Behold, I was brought forth in iniquity, and in sin did my mother conceive me.
Many people today deny the reality of original sin. Modern thinkers claim that evolution disproves it. Some object to the idea of inheriting sin from our parents, while others simply deny sin itself. Some Christians claim that the Bible never teaches it and so on. However G.K. Chesterton while still an Anglican wrote in his book, Othrodoxy, that original sin is the most obvious of all Christian doctrines.
According to the Catechism of the Catholic Church (CCC), the doctrine of original sin is in some sense the reverse side of the doctrine of Redemption (CCC 389). In Genesis 2-3, God created man in His Image and established our first parents - Adam and Eve - in His friendship. This friendship included Sanctifying grace - the gift of holiness and eternal life. Adam, however, freely chose to live apart from God by trusting instead in the knowledge of good and evil - wanting to be like gods. Adam rejected God through disobedience and lost this friendship for himself and us. This loss is original sin (Gen 3:22ff; CCC 396-399).
The concept of original sin is not exclusively Catholic. Even though some Evangelical Protestants may shutter at the term, they readily acknowledge the fall of mankind and accept Jesus Christ as their Savior. Now without original sin, there would be no need for a Savior. The story of Adam and Eve found in the Book of Genesis is inherited from our Hebrew heritage (Gen. 3). Even the ancient Greek pagans had an inkling idea of original sin and imperfectly expressed it in the tale of "Pandora's Box."
Now the doctrine of original sin cannot be proven by natural reason, but it is easily witnessed by its symptoms: the need for police, the collapse of great civilizations, suicide, suffering and so on. Another symptom is war. People have always and will always kill each other in mass quantity. The more advanced, civilized cultures merely execute war more efficiently. War is not exclusively reserved for nations. Street gangs, families or a single terrorist can rage war. But war is exclusively a human endeavor. Monkeys, though nimble with their fingers, do not make bombs, guns or even knives. Man on the other hand has fashioned the most primitive weapons out of stone before he could record history. In recent years, man has successfully sent robots to explore distant planets but still lives under the threat of nuclear holocaust. Even though man is intelligent and capable of doing great works, war quickly reminds us of our fallen state - a state sometimes appearing to be beneath animals. Without the doctrine of original sin, this paradox of humanity is an even deeper mystery.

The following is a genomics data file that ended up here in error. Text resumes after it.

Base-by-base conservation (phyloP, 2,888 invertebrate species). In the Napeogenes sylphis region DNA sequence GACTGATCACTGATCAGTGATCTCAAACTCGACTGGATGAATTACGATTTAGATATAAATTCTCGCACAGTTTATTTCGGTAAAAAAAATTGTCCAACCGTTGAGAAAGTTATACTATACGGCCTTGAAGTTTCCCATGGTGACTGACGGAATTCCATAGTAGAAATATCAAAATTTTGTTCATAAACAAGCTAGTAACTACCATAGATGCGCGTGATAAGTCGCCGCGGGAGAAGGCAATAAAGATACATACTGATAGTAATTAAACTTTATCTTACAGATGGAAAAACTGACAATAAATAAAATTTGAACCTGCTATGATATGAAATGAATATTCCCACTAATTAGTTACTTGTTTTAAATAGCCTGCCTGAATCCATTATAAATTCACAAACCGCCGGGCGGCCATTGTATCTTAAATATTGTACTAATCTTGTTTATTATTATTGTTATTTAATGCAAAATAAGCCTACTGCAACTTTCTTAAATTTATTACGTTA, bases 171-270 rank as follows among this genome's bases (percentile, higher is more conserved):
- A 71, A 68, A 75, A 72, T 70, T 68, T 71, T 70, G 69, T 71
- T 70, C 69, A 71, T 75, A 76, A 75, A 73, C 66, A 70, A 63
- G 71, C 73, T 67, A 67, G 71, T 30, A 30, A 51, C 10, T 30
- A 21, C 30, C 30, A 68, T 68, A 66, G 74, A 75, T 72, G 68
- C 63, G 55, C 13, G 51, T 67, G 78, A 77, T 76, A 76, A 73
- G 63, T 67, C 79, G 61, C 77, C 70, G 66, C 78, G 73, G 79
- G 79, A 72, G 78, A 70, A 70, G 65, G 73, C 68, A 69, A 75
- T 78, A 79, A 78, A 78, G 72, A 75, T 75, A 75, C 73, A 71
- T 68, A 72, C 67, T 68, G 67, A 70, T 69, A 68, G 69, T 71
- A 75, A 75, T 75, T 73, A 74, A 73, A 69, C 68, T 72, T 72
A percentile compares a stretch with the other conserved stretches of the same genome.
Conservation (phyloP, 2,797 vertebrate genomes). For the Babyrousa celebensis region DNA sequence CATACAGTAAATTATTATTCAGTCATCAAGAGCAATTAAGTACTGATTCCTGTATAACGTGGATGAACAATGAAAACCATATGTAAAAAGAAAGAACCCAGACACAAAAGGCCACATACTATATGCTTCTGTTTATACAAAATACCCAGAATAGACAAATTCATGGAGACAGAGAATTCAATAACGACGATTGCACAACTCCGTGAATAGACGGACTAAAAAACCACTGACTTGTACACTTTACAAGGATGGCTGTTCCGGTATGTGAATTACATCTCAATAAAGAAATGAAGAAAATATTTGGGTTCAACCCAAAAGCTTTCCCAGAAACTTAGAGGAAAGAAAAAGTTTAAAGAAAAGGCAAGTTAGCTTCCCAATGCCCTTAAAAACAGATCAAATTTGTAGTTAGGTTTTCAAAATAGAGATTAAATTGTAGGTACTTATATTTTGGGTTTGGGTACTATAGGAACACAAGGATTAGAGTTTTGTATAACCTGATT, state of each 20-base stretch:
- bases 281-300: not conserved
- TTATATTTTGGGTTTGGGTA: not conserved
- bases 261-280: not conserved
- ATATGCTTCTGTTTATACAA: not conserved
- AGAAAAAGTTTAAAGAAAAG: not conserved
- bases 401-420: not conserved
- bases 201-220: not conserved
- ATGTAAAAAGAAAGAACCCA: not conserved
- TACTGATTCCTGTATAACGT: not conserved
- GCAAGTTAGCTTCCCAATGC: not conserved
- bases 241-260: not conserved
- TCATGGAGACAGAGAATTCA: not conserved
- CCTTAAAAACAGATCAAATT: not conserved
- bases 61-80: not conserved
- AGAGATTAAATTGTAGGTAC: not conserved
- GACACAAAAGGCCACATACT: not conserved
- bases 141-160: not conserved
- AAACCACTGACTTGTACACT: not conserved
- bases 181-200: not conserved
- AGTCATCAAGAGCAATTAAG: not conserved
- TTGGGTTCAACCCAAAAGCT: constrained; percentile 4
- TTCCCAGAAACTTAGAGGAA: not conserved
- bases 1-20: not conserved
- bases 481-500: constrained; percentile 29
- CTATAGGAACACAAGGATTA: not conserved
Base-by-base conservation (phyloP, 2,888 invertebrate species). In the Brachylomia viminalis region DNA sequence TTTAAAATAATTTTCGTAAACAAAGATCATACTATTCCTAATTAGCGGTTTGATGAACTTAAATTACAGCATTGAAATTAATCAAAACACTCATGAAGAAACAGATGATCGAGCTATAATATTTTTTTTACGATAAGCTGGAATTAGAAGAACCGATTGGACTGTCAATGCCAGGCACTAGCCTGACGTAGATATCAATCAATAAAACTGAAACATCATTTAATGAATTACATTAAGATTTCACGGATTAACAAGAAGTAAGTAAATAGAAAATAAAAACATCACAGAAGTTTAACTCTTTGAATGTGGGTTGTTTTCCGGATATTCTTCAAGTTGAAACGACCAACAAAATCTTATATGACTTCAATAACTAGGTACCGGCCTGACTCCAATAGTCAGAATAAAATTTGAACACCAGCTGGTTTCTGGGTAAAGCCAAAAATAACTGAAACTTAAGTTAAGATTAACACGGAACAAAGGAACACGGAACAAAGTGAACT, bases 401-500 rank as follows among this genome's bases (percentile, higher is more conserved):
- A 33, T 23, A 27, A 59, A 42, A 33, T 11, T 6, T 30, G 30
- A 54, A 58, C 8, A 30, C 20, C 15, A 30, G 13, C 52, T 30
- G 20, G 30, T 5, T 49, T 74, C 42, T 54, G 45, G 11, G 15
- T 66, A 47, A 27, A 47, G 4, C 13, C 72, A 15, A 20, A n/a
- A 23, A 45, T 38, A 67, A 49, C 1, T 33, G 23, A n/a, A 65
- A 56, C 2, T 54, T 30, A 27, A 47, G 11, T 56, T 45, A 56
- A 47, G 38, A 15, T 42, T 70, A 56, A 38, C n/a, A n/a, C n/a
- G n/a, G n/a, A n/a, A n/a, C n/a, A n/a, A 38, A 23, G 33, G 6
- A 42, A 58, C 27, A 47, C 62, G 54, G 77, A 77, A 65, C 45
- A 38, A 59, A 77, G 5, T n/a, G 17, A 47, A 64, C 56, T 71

Modern thinkers may claim that evolution disproves original sin, even though evolution is still only a theory. Even if evolution were proven to be fact, fossils can tell us little about our first parents and their spiritual souls. Also recent research in human mitochondrial DNA tends to indicate that the human race descended from a single woman - perhaps scientific evidence for Eve. (Mitochondrial DNA is genetic material inherited only from the mother and not from the father, unlike nuclear DNA.) Now evolution does not disprove original sin, but on the contrary - sin seems to disprove evolution. Evolution does not explain man's sinful setback. If man evolved from animals, then man also shares a common digression missing among animals.
Some may object to the idea of inheriting sin; however, these people forget about human solidarity - the human race as one big family. Even though we are responsible for our actions due to human free will, our deeds still affect other people and vice versa. If I drive while drunk, my action can deprive someone else of their life. If my children see me stealing, then they will more likely choose to steal as a result of my example and so on. Now original sin is not due to our action, so it is not our personal fault (CCC 405). However as a result of human solidarity and Adam as the father of the human race, we still inherit the state of Adam's sin - "a human nature deprived of original holiness and justice" [CCC 404]. This disharmony between human free will and human solidarity is a consequence of original sin.